Jay-R Millanes, senior agriculturist at the Bureau of Plant Industry National Plant Quarantine Services Division shared information on the process of preparation of a traditional food dossier along with the workflow and deadlines. He also discussed the EU rules applicable to the authorization and placing on the market of incoming novel foods from non-EU countries including the Philippines. Rivka Hanna S. Pintuan, Foreign Research Specialist at the the DA International Affairs Division European Desk lectured on the authorization procedure.  Amelita Natividad, Supervising Science Research Specialist at the DA Food Development Center talked about the European Commission’s online system for submitting a dossier as well as the regulations for novel food labelling.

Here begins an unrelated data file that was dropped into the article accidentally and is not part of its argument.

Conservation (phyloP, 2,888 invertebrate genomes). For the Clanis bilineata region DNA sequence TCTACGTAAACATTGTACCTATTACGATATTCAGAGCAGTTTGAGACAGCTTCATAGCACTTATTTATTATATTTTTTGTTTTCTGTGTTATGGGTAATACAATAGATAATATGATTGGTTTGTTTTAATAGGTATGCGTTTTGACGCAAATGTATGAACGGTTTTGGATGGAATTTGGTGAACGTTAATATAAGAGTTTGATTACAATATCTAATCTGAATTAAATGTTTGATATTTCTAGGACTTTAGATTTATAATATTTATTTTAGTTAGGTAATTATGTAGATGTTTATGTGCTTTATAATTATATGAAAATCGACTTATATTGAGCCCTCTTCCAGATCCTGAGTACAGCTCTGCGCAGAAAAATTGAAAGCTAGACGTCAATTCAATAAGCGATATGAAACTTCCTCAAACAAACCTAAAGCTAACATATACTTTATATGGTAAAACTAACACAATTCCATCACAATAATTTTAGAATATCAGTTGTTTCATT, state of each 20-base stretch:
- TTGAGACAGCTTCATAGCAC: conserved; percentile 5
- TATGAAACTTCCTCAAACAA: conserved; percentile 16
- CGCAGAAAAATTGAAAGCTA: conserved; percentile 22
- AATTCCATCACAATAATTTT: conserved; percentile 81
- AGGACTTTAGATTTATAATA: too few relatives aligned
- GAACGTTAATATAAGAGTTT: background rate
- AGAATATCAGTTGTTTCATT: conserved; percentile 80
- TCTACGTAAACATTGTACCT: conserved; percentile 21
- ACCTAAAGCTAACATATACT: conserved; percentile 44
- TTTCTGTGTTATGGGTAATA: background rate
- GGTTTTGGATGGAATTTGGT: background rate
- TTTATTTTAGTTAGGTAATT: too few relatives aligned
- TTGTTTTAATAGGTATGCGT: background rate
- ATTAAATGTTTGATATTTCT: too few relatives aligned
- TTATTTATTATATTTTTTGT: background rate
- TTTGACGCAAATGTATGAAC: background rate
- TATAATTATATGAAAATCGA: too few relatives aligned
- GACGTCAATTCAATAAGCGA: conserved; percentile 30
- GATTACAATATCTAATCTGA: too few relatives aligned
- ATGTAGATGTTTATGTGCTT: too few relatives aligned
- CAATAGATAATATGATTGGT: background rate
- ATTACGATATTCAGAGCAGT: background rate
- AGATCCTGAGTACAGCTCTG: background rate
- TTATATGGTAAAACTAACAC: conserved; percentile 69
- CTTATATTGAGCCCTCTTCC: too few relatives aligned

André Wielink, managing partner of Frischebox GMBH based in Germany, whose business is in the importation and distribution of nuts and seeds in Germany, Austria, Belgium, France, Luxembourg and Spain, provided an overview on the hazard analysis and critical control points (HACCP) quality standards in Europe. He mentioned that the HACCP system serves as basis for International Featured Standard or food and product standards which help ensure that companies certified to IFS standards produce a product that conforms to the specifications agreed with the customer and work continuously on process improvement. Wielink also discussed the Global GAP quality assurance and certification system for agriculture as well as the United Nations Economic Commission for Europe (UNECE) standards. Moreover, he cited the general requirements of Food Law EU, European control system, import controls and regulations for the systematic control of vegetable foodstuffs on import into the European Union, regular controls of food authority and risk factors for nuts. Furthermore, he showed a sample product technical data sheet which requires product information, ingredients information (allergenic potential), chemical, biological and physical parameters, nutritional value (energy, fat, carbohydrate, dietary fiber, protein, salt), packaging, shelf life, and storage conditions.